Keystone Pipeline Leaks 383,000 Gallons of Oil in North Dakota

On Thursday, another oil spill was reported on an aboveground pipeline operated by New Horizon Resources, more than 300 miles west of Edinburg. According to the state’s Department of Environmental Quality, about 84,400 gallons leaked into pastureland in McKenzie County, about 15 miles north of Alexander, near the Montana border.

Mr. Rockeman, the Department of Environmental Quality director, said the spill had been contained and no water was affected. The company was scraping up the spill at the site, he said, and the department would continue to monitor the investigation and remediation.

Efforts to reach the company were unsuccessful on Friday.

Tuesday’s leak occurred along a stretch of the existing Keystone pipeline system, not the 1,179-mile addition to that system known as the Keystone XL pipeline, he said. Keystone XL has been the subject of environmental protests for years. President Barack Obama denied it a permit in 2015, but just days after taking office, President Trump cleared a path for its operator, formerly known as TransCanada, to proceed.

This is the second major incident for the pipeline system in the last two years. In 2017, a spill coated a stretch of grassland in South Dakota with more than 407,000 gallons of leaked Canadian crude oil, which was nearly twice as much as originally estimated, according to the company. The pipeline also leaked about 16,000 gallons each in spills in 2011 in North Dakota and in 2016 in South Dakota.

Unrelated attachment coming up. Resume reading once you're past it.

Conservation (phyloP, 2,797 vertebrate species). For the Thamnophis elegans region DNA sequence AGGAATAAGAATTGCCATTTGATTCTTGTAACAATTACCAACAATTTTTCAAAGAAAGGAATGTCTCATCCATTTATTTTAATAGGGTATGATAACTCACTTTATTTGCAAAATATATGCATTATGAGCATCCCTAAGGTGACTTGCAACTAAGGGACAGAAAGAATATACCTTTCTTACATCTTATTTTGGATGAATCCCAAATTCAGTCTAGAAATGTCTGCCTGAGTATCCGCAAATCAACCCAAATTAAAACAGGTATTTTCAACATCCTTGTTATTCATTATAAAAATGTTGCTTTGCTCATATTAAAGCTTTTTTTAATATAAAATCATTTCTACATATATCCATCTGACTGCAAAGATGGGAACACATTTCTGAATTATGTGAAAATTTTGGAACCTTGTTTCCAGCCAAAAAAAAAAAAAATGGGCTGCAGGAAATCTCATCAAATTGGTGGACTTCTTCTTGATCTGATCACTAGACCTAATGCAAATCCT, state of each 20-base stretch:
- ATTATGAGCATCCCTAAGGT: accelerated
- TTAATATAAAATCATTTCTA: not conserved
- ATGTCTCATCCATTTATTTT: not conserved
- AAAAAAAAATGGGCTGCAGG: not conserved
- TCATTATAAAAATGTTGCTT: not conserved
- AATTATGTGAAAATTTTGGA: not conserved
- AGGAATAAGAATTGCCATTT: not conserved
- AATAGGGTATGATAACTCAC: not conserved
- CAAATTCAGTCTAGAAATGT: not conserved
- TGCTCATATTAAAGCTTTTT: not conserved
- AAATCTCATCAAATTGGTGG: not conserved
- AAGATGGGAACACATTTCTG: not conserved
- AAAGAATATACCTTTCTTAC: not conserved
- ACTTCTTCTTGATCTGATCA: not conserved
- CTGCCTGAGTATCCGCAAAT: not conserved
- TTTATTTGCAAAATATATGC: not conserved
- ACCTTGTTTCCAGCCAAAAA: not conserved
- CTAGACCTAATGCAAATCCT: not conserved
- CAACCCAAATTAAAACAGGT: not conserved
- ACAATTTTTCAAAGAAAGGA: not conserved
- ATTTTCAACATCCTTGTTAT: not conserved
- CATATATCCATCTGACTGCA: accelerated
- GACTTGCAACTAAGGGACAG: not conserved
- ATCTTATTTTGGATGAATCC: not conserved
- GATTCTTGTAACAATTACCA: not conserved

The original Keystone pipeline system began operation in 2010 and carries crude oil from Alberta, Canada, south to Texas. The system contains 2,687 miles of pipeline.

In Billings, Mont., on Wednesday, hundreds of people voiced worries and support to the State Department, which held a public meeting for its updated environmental analysis of the Keystone XL.

According to The Billings Gazette, the event was “heated.”

“We weren’t even considered or given a hearing about this dangerous project,” State Senator Frank Smith, a Democrat, told the newspaper. “I had to drive almost five hours and 300 miles to be here today. I didn’t see why the department organized this meeting so far away and not in our community.”